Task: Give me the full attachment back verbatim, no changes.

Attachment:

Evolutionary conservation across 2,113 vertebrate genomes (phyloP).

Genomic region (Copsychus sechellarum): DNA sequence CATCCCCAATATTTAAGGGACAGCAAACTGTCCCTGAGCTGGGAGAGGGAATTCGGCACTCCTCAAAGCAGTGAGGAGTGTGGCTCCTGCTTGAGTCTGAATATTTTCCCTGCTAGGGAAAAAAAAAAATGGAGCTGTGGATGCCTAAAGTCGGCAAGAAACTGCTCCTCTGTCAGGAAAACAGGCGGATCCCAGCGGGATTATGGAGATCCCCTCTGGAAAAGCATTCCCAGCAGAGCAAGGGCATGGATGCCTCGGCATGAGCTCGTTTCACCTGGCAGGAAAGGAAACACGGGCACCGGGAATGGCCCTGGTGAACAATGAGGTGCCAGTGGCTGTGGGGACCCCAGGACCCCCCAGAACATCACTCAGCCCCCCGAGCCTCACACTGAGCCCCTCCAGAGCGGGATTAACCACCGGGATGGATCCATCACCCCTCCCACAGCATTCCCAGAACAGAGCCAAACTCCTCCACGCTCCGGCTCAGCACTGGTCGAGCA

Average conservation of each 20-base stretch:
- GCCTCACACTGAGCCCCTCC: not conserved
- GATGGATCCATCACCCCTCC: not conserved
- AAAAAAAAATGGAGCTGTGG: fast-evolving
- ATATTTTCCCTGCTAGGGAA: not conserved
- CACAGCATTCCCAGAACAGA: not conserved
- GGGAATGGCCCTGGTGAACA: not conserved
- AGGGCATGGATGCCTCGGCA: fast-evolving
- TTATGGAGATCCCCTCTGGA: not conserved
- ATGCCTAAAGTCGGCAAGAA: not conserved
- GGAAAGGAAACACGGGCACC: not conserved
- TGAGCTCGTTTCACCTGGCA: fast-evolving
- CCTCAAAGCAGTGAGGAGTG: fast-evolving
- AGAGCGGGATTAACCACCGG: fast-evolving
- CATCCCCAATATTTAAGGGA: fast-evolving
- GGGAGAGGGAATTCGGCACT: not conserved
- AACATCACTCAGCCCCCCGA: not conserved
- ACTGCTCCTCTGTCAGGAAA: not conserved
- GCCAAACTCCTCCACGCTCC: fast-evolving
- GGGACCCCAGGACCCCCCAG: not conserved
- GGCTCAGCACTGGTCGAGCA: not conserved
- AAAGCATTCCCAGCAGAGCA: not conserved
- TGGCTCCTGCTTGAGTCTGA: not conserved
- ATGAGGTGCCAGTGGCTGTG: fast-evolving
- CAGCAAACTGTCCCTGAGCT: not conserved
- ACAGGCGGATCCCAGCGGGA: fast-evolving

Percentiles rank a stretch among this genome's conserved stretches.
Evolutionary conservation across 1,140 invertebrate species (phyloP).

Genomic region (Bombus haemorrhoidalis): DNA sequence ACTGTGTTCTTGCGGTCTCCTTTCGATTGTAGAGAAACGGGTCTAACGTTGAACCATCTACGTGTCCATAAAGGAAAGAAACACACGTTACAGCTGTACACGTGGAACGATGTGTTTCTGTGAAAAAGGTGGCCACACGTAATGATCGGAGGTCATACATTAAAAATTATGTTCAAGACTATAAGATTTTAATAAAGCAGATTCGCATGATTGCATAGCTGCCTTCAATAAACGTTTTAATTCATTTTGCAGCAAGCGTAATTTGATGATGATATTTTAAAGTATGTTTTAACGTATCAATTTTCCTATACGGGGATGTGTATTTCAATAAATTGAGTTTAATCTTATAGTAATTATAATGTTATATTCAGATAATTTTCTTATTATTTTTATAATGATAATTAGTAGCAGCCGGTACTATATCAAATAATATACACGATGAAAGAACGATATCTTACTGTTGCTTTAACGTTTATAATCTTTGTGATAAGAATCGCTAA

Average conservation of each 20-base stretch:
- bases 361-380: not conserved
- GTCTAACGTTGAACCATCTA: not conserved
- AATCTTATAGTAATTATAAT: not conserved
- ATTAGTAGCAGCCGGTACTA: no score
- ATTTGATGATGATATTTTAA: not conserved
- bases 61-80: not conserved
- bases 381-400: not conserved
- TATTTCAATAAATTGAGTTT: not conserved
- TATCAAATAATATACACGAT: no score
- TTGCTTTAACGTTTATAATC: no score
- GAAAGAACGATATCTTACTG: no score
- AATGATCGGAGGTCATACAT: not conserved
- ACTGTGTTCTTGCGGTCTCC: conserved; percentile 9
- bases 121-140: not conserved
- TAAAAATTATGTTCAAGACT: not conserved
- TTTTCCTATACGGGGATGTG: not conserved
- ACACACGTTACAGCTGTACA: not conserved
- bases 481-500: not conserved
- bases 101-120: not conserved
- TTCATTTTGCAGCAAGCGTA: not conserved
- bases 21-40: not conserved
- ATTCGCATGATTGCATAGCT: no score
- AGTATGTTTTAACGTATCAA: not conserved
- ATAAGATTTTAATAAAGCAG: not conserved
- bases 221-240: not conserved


Evolutionary conservation across 2,113 vertebrate genomes (phyloP).

Genomic region (Copsychus sechellarum): DNA sequence CATCCCCAATATTTAAGGGACAGCAAACTGTCCCTGAGCTGGGAGAGGGAATTCGGCACTCCTCAAAGCAGTGAGGAGTGTGGCTCCTGCTTGAGTCTGAATATTTTCCCTGCTAGGGAAAAAAAAAAATGGAGCTGTGGATGCCTAAAGTCGGCAAGAAACTGCTCCTCTGTCAGGAAAACAGGCGGATCCCAGCGGGATTATGGAGATCCCCTCTGGAAAAGCATTCCCAGCAGAGCAAGGGCATGGATGCCTCGGCATGAGCTCGTTTCACCTGGCAGGAAAGGAAACACGGGCACCGGGAATGGCCCTGGTGAACAATGAGGTGCCAGTGGCTGTGGGGACCCCAGGACCCCCCAGAACATCACTCAGCCCCCCGAGCCTCACACTGAGCCCCTCCAGAGCGGGATTAACCACCGGGATGGATCCATCACCCCTCCCACAGCATTCCCAGAACAGAGCCAAACTCCTCCACGCTCCGGCTCAGCACTGGTCGAGCA

Average conservation of each 20-base stretch:
- GCCTCACACTGAGCCCCTCC: not conserved
- GATGGATCCATCACCCCTCC: not conserved
- AAAAAAAAATGGAGCTGTGG: fast-evolving
- ATATTTTCCCTGCTAGGGAA: not conserved
- CACAGCATTCCCAGAACAGA: not conserved
- GGGAATGGCCCTGGTGAACA: not conserved
- AGGGCATGGATGCCTCGGCA: fast-evolving
- TTATGGAGATCCCCTCTGGA: not conserved
- ATGCCTAAAGTCGGCAAGAA: not conserved
- GGAAAGGAAACACGGGCACC: not conserved
- TGAGCTCGTTTCACCTGGCA: fast-evolving
- CCTCAAAGCAGTGAGGAGTG: fast-evolving
- AGAGCGGGATTAACCACCGG: fast-evolving
- CATCCCCAATATTTAAGGGA: fast-evolving
- GGGAGAGGGAATTCGGCACT: not conserved
- AACATCACTCAGCCCCCCGA: not conserved
- ACTGCTCCTCTGTCAGGAAA: not conserved
- GCCAAACTCCTCCACGCTCC: fast-evolving
- GGGACCCCAGGACCCCCCAG: not conserved
- GGCTCAGCACTGGTCGAGCA: not conserved
- AAAGCATTCCCAGCAGAGCA: not conserved
- TGGCTCCTGCTTGAGTCTGA: not conserved
- ATGAGGTGCCAGTGGCTGTG: fast-evolving
- CAGCAAACTGTCCCTGAGCT: not conserved
- ACAGGCGGATCCCAGCGGGA: fast-evolving

Percentiles rank a stretch among this genome's conserved stretches.
Evolutionary conservation across 1,140 invertebrate species (phyloP).

Genomic region (Bombus haemorrhoidalis): DNA sequence ACTGTGTTCTTGCGGTCTCCTTTCGATTGTAGAGAAACGGGTCTAACGTTGAACCATCTACGTGTCCATAAAGGAAAGAAACACACGTTACAGCTGTACACGTGGAACGATGTGTTTCTGTGAAAAAGGTGGCCACACGTAATGATCGGAGGTCATACATTAAAAATTATGTTCAAGACTATAAGATTTTAATAAAGCAGATTCGCATGATTGCATAGCTGCCTTCAATAAACGTTTTAATTCATTTTGCAGCAAGCGTAATTTGATGATGATATTTTAAAGTATGTTTTAACGTATCAATTTTCCTATACGGGGATGTGTATTTCAATAAATTGAGTTTAATCTTATAGTAATTATAATGTTATATTCAGATAATTTTCTTATTATTTTTATAATGATAATTAGTAGCAGCCGGTACTATATCAAATAATATACACGATGAAAGAACGATATCTTACTGTTGCTTTAACGTTTATAATCTTTGTGATAAGAATCGCTAA

Average conservation of each 20-base stretch:
- bases 361-380: not conserved
- GTCTAACGTTGAACCATCTA: not conserved
- AATCTTATAGTAATTATAAT: not conserved
- ATTAGTAGCAGCCGGTACTA: no score
- ATTTGATGATGATATTTTAA: not conserved
- bases 61-80: not conserved
- bases 381-400: not conserved
- TATTTCAATAAATTGAGTTT: not conserved
- TATCAAATAATATACACGAT: no score
- TTGCTTTAACGTTTATAATC: no score
- GAAAGAACGATATCTTACTG: no score
- AATGATCGGAGGTCATACAT: not conserved
- ACTGTGTTCTTGCGGTCTCC: conserved; percentile 9
- bases 121-140: not conserved
- TAAAAATTATGTTCAAGACT: not conserved
- TTTTCCTATACGGGGATGTG: not conserved
- ACACACGTTACAGCTGTACA: not conserved
- bases 481-500: not conserved
- bases 101-120: not conserved
- TTCATTTTGCAGCAAGCGTA: not conserved
- bases 21-40: not conserved
- ATTCGCATGATTGCATAGCT: no score
- AGTATGTTTTAACGTATCAA: not conserved
- ATAAGATTTTAATAAAGCAG: not conserved
- bases 221-240: not conserved